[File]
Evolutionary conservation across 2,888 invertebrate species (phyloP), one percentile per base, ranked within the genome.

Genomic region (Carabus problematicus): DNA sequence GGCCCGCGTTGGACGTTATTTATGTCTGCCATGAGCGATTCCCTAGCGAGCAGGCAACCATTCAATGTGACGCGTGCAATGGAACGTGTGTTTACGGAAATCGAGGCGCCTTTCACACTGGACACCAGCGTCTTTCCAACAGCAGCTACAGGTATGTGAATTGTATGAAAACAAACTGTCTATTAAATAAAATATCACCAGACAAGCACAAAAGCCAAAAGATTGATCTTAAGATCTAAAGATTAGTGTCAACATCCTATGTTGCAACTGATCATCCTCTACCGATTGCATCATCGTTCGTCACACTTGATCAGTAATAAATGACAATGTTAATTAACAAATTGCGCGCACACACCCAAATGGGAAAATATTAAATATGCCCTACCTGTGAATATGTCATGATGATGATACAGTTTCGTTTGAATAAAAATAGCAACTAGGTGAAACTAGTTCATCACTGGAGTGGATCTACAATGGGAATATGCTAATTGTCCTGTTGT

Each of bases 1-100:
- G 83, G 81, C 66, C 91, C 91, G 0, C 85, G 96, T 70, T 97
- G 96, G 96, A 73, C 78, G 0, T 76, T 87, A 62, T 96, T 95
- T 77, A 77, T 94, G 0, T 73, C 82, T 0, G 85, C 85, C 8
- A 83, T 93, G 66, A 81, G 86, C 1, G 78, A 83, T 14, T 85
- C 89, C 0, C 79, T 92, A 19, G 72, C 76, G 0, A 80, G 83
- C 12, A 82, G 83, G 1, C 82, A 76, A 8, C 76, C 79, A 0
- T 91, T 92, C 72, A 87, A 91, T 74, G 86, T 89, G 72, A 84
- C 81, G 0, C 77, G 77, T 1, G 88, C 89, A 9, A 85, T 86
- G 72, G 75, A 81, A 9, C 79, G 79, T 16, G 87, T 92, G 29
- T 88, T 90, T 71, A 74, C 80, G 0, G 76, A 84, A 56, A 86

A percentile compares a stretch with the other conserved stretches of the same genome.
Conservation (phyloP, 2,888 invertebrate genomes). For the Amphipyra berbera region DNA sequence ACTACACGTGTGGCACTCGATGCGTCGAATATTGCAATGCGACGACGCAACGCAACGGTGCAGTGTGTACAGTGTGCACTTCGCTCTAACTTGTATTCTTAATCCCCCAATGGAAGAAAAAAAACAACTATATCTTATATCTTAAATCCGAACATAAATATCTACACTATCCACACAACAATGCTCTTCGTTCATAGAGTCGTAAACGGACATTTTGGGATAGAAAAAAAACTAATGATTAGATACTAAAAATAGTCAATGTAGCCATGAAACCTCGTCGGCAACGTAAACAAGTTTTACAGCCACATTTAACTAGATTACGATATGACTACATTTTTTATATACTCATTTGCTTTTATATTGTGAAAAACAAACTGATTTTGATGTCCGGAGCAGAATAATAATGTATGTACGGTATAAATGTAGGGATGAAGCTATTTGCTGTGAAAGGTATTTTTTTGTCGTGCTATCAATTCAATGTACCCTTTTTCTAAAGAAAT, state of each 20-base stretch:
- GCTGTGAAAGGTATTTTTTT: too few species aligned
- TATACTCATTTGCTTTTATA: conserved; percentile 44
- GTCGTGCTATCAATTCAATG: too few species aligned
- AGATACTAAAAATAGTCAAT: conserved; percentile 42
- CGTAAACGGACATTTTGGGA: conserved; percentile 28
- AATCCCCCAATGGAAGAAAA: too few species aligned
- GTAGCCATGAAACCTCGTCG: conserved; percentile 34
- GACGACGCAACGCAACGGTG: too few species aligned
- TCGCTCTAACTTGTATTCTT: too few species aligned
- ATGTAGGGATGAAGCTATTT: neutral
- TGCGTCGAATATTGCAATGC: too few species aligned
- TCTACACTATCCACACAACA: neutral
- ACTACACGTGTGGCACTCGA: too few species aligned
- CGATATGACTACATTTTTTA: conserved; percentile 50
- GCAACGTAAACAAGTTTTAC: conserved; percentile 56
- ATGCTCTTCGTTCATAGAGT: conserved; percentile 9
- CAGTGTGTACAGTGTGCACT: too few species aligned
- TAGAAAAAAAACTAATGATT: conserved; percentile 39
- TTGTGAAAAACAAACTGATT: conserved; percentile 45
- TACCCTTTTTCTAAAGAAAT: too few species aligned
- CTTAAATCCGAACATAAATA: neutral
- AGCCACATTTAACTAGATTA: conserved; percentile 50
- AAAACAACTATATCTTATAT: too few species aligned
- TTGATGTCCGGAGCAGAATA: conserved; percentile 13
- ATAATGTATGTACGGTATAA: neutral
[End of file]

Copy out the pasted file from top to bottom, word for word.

Evolutionary conservation across 2,888 invertebrate species (phyloP), one percentile per base, ranked within the genome.

Genomic region (Carabus problematicus): DNA sequence GGCCCGCGTTGGACGTTATTTATGTCTGCCATGAGCGATTCCCTAGCGAGCAGGCAACCATTCAATGTGACGCGTGCAATGGAACGTGTGTTTACGGAAATCGAGGCGCCTTTCACACTGGACACCAGCGTCTTTCCAACAGCAGCTACAGGTATGTGAATTGTATGAAAACAAACTGTCTATTAAATAAAATATCACCAGACAAGCACAAAAGCCAAAAGATTGATCTTAAGATCTAAAGATTAGTGTCAACATCCTATGTTGCAACTGATCATCCTCTACCGATTGCATCATCGTTCGTCACACTTGATCAGTAATAAATGACAATGTTAATTAACAAATTGCGCGCACACACCCAAATGGGAAAATATTAAATATGCCCTACCTGTGAATATGTCATGATGATGATACAGTTTCGTTTGAATAAAAATAGCAACTAGGTGAAACTAGTTCATCACTGGAGTGGATCTACAATGGGAATATGCTAATTGTCCTGTTGT

Each of bases 1-100:
- G 83, G 81, C 66, C 91, C 91, G 0, C 85, G 96, T 70, T 97
- G 96, G 96, A 73, C 78, G 0, T 76, T 87, A 62, T 96, T 95
- T 77, A 77, T 94, G 0, T 73, C 82, T 0, G 85, C 85, C 8
- A 83, T 93, G 66, A 81, G 86, C 1, G 78, A 83, T 14, T 85
- C 89, C 0, C 79, T 92, A 19, G 72, C 76, G 0, A 80, G 83
- C 12, A 82, G 83, G 1, C 82, A 76, A 8, C 76, C 79, A 0
- T 91, T 92, C 72, A 87, A 91, T 74, G 86, T 89, G 72, A 84
- C 81, G 0, C 77, G 77, T 1, G 88, C 89, A 9, A 85, T 86
- G 72, G 75, A 81, A 9, C 79, G 79, T 16, G 87, T 92, G 29
- T 88, T 90, T 71, A 74, C 80, G 0, G 76, A 84, A 56, A 86

A percentile compares a stretch with the other conserved stretches of the same genome.
Conservation (phyloP, 2,888 invertebrate genomes). For the Amphipyra berbera region DNA sequence ACTACACGTGTGGCACTCGATGCGTCGAATATTGCAATGCGACGACGCAACGCAACGGTGCAGTGTGTACAGTGTGCACTTCGCTCTAACTTGTATTCTTAATCCCCCAATGGAAGAAAAAAAACAACTATATCTTATATCTTAAATCCGAACATAAATATCTACACTATCCACACAACAATGCTCTTCGTTCATAGAGTCGTAAACGGACATTTTGGGATAGAAAAAAAACTAATGATTAGATACTAAAAATAGTCAATGTAGCCATGAAACCTCGTCGGCAACGTAAACAAGTTTTACAGCCACATTTAACTAGATTACGATATGACTACATTTTTTATATACTCATTTGCTTTTATATTGTGAAAAACAAACTGATTTTGATGTCCGGAGCAGAATAATAATGTATGTACGGTATAAATGTAGGGATGAAGCTATTTGCTGTGAAAGGTATTTTTTTGTCGTGCTATCAATTCAATGTACCCTTTTTCTAAAGAAAT, state of each 20-base stretch:
- GCTGTGAAAGGTATTTTTTT: too few species aligned
- TATACTCATTTGCTTTTATA: conserved; percentile 44
- GTCGTGCTATCAATTCAATG: too few species aligned
- AGATACTAAAAATAGTCAAT: conserved; percentile 42
- CGTAAACGGACATTTTGGGA: conserved; percentile 28
- AATCCCCCAATGGAAGAAAA: too few species aligned
- GTAGCCATGAAACCTCGTCG: conserved; percentile 34
- GACGACGCAACGCAACGGTG: too few species aligned
- TCGCTCTAACTTGTATTCTT: too few species aligned
- ATGTAGGGATGAAGCTATTT: neutral
- TGCGTCGAATATTGCAATGC: too few species aligned
- TCTACACTATCCACACAACA: neutral
- ACTACACGTGTGGCACTCGA: too few species aligned
- CGATATGACTACATTTTTTA: conserved; percentile 50
- GCAACGTAAACAAGTTTTAC: conserved; percentile 56
- ATGCTCTTCGTTCATAGAGT: conserved; percentile 9
- CAGTGTGTACAGTGTGCACT: too few species aligned
- TAGAAAAAAAACTAATGATT: conserved; percentile 39
- TTGTGAAAAACAAACTGATT: conserved; percentile 45
- TACCCTTTTTCTAAAGAAAT: too few species aligned
- CTTAAATCCGAACATAAATA: neutral
- AGCCACATTTAACTAGATTA: conserved; percentile 50
- AAAACAACTATATCTTATAT: too few species aligned
- TTGATGTCCGGAGCAGAATA: conserved; percentile 13
- ATAATGTATGTACGGTATAA: neutral